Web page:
The misconduct that led to at least three leaders at the 47th Flying Training Wing to be fired last week included an incident in which a female student pilot was given a vulgar call sign, and an unrelated incident in which a threat was made.
In an email, Air Education and Training Command spokeswoman Marilyn Holliday said that the call sign incident and irresponsible alcohol use were uncovered in the process of investigating unrelated “dangerous behavior and a threatening environment."
The student pilot did not complain about the call sign, Holliday said. But commanders at the wing at Laughlin Air Force Base, Texas, should have addressed the problem, she said, and they did not.
“Failing to intervene or act, when appropriate, is an abdication of leadership responsibilities,” Holliday said. “This was one instance of leaders failing to step in and correct disrespectful and unprofessional behavior."
Holliday said 19th Air Force commander Maj. Gen. Patrick Doherty launched a fact-finding inquiry after learning of the misconduct allegations, which led to an AETC commander-directed investigation. The investigation showed commanders failed to address the incidents appropriately, Holliday said, but would not provide further details to ensure airmen’s due process rights.
“These commanders saw behavior in their wing, in their group, and in their squadron that they knew was inconsistent with our values and they did nothing sufficient about it,” AETC commander Lt. Gen. Steven Kwast said in the email. “It continued and that behavior created a culture where the airmen did not feel safe and they did not feel respected, and it became a cancer that caused problems.”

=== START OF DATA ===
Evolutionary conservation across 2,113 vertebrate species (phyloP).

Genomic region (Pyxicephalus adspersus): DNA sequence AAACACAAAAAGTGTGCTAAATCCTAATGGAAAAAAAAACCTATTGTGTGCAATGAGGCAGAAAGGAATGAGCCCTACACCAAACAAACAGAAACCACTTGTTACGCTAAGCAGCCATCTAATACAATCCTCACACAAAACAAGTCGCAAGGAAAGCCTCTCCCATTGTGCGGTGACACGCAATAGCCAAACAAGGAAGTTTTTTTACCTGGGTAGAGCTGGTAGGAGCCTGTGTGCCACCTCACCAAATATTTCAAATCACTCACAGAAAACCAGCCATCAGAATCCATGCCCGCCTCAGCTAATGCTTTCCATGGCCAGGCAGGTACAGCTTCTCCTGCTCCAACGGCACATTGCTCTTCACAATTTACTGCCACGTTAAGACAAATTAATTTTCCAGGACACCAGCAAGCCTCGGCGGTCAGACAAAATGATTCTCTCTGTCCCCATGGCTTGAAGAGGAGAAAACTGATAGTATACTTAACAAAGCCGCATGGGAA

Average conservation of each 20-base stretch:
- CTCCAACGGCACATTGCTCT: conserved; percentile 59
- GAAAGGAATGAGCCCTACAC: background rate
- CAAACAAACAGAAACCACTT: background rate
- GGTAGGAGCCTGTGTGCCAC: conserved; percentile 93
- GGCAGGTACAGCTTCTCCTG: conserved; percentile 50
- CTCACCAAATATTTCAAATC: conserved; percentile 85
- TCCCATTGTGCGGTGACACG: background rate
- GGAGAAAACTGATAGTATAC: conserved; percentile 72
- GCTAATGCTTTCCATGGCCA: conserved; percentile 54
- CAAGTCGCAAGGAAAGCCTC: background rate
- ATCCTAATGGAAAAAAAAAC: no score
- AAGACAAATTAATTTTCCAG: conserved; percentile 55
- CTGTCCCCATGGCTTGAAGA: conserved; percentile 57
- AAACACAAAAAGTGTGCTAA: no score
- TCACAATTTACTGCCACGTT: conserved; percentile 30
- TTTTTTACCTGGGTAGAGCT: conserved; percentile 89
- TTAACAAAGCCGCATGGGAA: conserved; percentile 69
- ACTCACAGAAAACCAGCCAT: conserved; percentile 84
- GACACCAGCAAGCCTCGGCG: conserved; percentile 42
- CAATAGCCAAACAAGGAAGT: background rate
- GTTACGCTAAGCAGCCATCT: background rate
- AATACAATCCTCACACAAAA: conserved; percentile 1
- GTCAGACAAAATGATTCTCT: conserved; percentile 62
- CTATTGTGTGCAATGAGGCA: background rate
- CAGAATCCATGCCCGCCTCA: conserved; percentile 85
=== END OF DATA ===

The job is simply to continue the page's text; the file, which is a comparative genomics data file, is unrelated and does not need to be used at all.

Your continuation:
The San Antonio Express-News first reported last week that the pilot was given an inappropriate call sign as part of a drinking ritual involving shots of liquor, and that a threat was made in another case.
Kwast told the Express-News that the female pilot "may have said that she didn’t feel like [the vulgar call sign] was a big deal because she felt like her future assignment might be at risk because the people that have power over her were naming her.”
Holliday said the threat was unrelated to the call sign incident, and had to do with the incidents of dangerous behavior and a threatening environment. She would not provide further details on the threat because some airmen involved are still facing military justice actions.
AETC announced Oct. 31 that wing commander Col. Charles Velino, 47th Operations Group Commander Col. Robert Pekarek, and a squadron commander — who AETC later confirmed was 87th Flying Training Squadron commander Lt. Col. Thomas Allen — had been relieved of command. AETC confirmed a fourth airman was relieved as part of the investigation, but did not identify that person or the person’s job.
Kwast said that leaders throughout the Air Force need to learn from this incident.
“This is an important lesson for all of us, no matter your job in this Air Force or in this command,” Kwast said. “These commanders are good people, but they did not live up to our expectations of commanders and we will hold them accountable.”
Stephen Losey covers leadership and personnel issues as the senior reporter for Air Force Times. He comes from an Air Force family, and his investigative reports have won awards from the Society of Professional Journalists. He has traveled to the Middle East to cover Air Force operations against the Islamic State.